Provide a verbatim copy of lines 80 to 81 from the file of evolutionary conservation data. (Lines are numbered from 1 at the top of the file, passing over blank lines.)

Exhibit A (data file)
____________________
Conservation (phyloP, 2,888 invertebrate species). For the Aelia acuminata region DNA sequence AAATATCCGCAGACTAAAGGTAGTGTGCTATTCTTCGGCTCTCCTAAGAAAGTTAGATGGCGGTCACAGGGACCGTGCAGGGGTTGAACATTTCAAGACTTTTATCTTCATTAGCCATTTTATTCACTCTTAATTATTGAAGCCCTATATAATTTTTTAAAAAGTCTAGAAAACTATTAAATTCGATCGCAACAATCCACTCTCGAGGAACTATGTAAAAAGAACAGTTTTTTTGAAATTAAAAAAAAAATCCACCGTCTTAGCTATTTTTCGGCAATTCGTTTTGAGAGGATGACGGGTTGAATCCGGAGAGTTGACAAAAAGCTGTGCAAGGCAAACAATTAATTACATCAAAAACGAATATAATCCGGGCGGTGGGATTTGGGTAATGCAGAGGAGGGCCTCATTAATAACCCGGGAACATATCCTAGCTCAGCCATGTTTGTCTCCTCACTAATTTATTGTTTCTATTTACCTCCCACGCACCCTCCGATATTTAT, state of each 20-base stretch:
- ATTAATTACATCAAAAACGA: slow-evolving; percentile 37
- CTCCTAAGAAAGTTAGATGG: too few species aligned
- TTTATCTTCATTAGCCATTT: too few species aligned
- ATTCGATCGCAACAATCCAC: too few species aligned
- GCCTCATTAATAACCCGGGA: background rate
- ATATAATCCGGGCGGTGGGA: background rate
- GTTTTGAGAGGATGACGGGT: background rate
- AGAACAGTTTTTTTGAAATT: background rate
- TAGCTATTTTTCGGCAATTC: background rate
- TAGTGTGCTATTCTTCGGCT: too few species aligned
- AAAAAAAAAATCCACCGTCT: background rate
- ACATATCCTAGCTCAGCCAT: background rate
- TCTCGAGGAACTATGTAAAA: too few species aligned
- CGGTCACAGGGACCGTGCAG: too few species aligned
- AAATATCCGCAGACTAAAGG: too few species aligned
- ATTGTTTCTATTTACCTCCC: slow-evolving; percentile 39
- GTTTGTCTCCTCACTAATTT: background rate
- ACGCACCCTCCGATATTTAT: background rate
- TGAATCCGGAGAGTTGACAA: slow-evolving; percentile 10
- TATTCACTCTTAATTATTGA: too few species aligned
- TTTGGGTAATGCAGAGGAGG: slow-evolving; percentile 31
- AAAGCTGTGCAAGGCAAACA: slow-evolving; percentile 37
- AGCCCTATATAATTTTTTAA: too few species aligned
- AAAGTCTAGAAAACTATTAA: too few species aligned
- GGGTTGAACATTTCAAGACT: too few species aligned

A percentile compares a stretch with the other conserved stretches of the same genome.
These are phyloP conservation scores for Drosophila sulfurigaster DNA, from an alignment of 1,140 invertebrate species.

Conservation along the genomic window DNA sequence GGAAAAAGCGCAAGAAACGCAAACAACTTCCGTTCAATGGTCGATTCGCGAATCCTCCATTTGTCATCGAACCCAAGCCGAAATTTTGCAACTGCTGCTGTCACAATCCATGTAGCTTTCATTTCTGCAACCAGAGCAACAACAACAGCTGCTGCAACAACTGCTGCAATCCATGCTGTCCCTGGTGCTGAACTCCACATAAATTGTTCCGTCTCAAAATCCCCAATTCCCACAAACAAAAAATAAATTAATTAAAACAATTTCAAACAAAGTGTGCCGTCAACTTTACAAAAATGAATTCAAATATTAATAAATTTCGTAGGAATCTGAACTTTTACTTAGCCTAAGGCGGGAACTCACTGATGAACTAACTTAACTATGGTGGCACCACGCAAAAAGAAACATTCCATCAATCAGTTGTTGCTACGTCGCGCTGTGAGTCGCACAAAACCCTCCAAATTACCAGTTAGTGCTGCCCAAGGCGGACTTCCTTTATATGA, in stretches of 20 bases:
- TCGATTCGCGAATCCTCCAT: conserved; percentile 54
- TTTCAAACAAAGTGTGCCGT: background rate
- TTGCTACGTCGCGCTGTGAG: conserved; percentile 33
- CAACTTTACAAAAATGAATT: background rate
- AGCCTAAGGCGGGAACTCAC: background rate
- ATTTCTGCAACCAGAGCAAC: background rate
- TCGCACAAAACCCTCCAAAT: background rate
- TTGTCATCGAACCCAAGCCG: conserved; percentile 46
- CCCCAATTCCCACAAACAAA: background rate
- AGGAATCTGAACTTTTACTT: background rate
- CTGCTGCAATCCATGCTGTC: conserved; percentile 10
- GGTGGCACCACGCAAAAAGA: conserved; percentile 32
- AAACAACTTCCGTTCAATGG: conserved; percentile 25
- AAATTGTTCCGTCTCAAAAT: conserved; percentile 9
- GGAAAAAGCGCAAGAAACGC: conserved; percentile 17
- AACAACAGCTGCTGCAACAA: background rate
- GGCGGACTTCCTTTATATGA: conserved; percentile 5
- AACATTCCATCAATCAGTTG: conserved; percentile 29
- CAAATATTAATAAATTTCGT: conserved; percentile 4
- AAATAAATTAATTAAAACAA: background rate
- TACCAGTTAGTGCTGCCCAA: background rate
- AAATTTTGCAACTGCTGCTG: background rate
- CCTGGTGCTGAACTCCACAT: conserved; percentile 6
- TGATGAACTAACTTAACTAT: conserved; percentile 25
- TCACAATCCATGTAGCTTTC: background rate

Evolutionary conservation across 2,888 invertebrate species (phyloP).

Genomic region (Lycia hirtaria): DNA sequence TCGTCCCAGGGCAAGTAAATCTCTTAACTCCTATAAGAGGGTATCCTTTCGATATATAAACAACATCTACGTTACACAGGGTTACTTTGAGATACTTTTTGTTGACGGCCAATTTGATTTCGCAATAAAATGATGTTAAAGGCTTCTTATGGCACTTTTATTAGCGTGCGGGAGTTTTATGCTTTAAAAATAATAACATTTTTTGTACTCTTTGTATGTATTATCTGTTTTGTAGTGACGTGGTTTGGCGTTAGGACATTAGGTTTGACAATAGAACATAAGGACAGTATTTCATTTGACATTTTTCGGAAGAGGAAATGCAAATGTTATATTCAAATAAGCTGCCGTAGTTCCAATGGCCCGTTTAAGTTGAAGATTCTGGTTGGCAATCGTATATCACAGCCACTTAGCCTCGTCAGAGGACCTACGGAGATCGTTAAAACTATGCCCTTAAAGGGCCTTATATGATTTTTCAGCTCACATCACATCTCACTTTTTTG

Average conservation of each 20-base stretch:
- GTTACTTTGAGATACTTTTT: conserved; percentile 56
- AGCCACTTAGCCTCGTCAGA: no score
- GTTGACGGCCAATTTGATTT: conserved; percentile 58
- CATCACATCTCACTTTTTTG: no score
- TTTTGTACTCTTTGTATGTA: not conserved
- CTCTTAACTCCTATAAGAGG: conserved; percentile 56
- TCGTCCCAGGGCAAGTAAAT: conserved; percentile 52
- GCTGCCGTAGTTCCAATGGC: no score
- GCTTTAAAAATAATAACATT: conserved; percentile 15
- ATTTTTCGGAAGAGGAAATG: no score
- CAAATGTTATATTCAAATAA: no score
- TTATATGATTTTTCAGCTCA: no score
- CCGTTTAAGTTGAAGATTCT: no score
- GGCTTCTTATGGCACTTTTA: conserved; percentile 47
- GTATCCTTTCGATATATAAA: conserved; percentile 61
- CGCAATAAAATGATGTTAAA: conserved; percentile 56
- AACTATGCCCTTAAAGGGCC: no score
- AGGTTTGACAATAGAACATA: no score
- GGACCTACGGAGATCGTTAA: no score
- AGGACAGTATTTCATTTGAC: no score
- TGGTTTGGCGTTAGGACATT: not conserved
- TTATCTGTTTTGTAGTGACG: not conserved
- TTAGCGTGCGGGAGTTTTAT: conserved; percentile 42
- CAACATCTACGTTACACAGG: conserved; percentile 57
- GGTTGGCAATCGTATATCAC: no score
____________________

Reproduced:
- TTAGCGTGCGGGAGTTTTAT: conserved; percentile 42
- CAACATCTACGTTACACAGG: conserved; percentile 57